People who avoid gluten soon will have a federal standard behind gluten-free food labels.
The U.S. Food and Drug Administration on Friday published a new regulation – eagerly awaited by those suffering from celiac disease – that defines the term "gluten-free." Packages that carry that term can have no more than 20 parts per million of gluten.
Celiac disease is an autoimmune condition that can be managed only by avoiding gluten. Even a bite of bread with gluten can make someone with celiac disease sick for a couple of weeks. Gluten is found in wheat, barley and rye.
"Adherence to a gluten-free diet is the key to treating celiac disease, which can be very disruptive to everyday life," said FDA Commissioner Margaret A. Hamburg. "The FDA's new 'gluten-free' definition will help people with this condition make food choices with confidence and allow them to better manage their health."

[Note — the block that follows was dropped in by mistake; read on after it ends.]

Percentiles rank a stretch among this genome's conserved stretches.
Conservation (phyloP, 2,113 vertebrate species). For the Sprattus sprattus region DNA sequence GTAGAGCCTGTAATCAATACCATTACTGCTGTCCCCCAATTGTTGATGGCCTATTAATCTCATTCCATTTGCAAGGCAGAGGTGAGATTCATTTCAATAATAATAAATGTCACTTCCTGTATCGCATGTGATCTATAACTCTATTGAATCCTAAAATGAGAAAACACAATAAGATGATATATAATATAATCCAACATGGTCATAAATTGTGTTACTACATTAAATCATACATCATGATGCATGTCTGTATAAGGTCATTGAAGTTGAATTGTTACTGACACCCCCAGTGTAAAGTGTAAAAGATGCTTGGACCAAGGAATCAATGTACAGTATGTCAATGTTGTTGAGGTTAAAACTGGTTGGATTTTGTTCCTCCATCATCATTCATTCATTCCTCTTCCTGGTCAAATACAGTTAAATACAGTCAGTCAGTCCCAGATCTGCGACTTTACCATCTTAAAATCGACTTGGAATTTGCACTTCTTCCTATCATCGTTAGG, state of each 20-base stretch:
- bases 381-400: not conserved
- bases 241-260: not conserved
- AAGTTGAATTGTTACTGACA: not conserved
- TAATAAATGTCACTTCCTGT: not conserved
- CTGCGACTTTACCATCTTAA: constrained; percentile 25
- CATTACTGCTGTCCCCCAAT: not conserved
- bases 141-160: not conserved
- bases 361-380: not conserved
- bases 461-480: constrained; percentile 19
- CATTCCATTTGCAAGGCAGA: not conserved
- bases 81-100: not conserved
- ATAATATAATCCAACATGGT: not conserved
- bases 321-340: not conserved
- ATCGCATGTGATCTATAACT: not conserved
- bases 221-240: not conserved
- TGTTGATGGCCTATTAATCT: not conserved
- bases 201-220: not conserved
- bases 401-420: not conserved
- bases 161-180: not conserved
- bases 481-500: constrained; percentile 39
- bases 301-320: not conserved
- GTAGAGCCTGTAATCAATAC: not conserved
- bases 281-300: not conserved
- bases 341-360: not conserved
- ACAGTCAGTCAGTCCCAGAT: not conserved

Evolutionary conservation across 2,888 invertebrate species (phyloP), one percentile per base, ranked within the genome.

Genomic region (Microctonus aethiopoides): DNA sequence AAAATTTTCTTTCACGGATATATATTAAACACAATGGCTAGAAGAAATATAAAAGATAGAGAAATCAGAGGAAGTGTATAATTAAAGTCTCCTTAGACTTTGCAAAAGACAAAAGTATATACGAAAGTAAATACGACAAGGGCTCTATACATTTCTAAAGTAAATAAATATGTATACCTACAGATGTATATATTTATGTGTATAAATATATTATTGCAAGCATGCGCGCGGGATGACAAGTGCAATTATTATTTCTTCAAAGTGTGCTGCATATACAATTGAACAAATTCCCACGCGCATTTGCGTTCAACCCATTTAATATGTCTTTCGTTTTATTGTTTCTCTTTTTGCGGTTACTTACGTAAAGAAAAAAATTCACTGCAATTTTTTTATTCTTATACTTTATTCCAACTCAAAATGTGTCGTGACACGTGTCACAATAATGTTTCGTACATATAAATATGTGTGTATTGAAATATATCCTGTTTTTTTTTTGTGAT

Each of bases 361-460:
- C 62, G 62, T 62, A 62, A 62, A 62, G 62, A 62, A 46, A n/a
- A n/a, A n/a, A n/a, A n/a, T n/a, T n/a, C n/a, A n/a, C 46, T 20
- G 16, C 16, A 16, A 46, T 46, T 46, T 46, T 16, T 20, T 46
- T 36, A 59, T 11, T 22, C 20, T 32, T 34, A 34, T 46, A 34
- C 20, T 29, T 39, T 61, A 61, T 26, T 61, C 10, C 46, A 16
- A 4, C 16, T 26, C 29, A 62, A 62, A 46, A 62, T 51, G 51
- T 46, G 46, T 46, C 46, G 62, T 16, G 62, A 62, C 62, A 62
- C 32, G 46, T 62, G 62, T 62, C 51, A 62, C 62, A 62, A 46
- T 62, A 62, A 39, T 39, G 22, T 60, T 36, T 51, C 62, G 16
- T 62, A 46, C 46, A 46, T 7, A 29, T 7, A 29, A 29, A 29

Jessica Pantermuehl, who taught a class on gluten-free eating Thursday night at a Whole Foods store in Los Angeles, agreed that the new regulation will help consumers. She said many of her students were trying to figure out if a gluten-free diet might be helpful to them.
"It does make it much more user-friendly, which I think is great, to take food and take the concept of labels out of the science realm and into the place where all consumers can understand them," said Pantermuehl, a certified holistic nutrition counselor and author.
That 20 ppm standard has been generally accepted by many food companies that use private certifications that they are gluten free. And the FDA notes that many companies already may meet the standard. Manufacturers have a year to bring their labels into compliance.
The regulation was published Friday in the Federal Register.